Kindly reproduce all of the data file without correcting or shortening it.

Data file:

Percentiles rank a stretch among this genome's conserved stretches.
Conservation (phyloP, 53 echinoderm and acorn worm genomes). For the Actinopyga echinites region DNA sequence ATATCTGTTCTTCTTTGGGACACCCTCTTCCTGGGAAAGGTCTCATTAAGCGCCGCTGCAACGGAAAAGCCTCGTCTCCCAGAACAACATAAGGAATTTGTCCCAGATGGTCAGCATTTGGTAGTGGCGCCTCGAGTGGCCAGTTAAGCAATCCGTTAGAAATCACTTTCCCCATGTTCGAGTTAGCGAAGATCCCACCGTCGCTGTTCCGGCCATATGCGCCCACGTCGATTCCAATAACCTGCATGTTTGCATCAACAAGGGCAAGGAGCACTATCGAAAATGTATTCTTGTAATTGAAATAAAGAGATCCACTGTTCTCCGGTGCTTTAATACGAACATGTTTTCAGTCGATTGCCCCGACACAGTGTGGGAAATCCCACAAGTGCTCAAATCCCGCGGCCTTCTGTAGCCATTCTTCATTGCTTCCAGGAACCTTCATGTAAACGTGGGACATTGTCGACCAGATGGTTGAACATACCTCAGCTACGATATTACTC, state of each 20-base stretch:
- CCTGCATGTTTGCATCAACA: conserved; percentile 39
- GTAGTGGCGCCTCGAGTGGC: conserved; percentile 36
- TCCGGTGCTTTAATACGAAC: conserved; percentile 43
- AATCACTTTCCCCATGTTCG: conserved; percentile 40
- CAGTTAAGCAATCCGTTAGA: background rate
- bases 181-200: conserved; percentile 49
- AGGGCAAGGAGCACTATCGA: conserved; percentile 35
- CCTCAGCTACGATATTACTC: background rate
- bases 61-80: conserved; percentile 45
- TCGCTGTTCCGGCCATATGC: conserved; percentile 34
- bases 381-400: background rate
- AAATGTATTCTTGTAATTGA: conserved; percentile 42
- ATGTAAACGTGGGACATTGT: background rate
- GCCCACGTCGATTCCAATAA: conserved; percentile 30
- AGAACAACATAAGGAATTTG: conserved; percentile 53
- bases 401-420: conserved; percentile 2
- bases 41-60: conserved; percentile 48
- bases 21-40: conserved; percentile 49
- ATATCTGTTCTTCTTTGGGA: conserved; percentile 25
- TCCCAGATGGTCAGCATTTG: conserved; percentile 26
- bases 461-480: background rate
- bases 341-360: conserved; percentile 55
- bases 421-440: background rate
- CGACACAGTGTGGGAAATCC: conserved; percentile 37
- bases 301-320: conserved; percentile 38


Percentiles rank a stretch among this genome's conserved stretches.
Conservation (phyloP, 53 echinoderm and acorn worm genomes). For the Actinopyga echinites region DNA sequence ATATCTGTTCTTCTTTGGGACACCCTCTTCCTGGGAAAGGTCTCATTAAGCGCCGCTGCAACGGAAAAGCCTCGTCTCCCAGAACAACATAAGGAATTTGTCCCAGATGGTCAGCATTTGGTAGTGGCGCCTCGAGTGGCCAGTTAAGCAATCCGTTAGAAATCACTTTCCCCATGTTCGAGTTAGCGAAGATCCCACCGTCGCTGTTCCGGCCATATGCGCCCACGTCGATTCCAATAACCTGCATGTTTGCATCAACAAGGGCAAGGAGCACTATCGAAAATGTATTCTTGTAATTGAAATAAAGAGATCCACTGTTCTCCGGTGCTTTAATACGAACATGTTTTCAGTCGATTGCCCCGACACAGTGTGGGAAATCCCACAAGTGCTCAAATCCCGCGGCCTTCTGTAGCCATTCTTCATTGCTTCCAGGAACCTTCATGTAAACGTGGGACATTGTCGACCAGATGGTTGAACATACCTCAGCTACGATATTACTC, state of each 20-base stretch:
- CCTGCATGTTTGCATCAACA: conserved; percentile 39
- GTAGTGGCGCCTCGAGTGGC: conserved; percentile 36
- TCCGGTGCTTTAATACGAAC: conserved; percentile 43
- AATCACTTTCCCCATGTTCG: conserved; percentile 40
- CAGTTAAGCAATCCGTTAGA: background rate
- bases 181-200: conserved; percentile 49
- AGGGCAAGGAGCACTATCGA: conserved; percentile 35
- CCTCAGCTACGATATTACTC: background rate
- bases 61-80: conserved; percentile 45
- TCGCTGTTCCGGCCATATGC: conserved; percentile 34
- bases 381-400: background rate
- AAATGTATTCTTGTAATTGA: conserved; percentile 42
- ATGTAAACGTGGGACATTGT: background rate
- GCCCACGTCGATTCCAATAA: conserved; percentile 30
- AGAACAACATAAGGAATTTG: conserved; percentile 53
- bases 401-420: conserved; percentile 2
- bases 41-60: conserved; percentile 48
- bases 21-40: conserved; percentile 49
- ATATCTGTTCTTCTTTGGGA: conserved; percentile 25
- TCCCAGATGGTCAGCATTTG: conserved; percentile 26
- bases 461-480: background rate
- bases 341-360: conserved; percentile 55
- bases 421-440: background rate
- CGACACAGTGTGGGAAATCC: conserved; percentile 37
- bases 301-320: conserved; percentile 38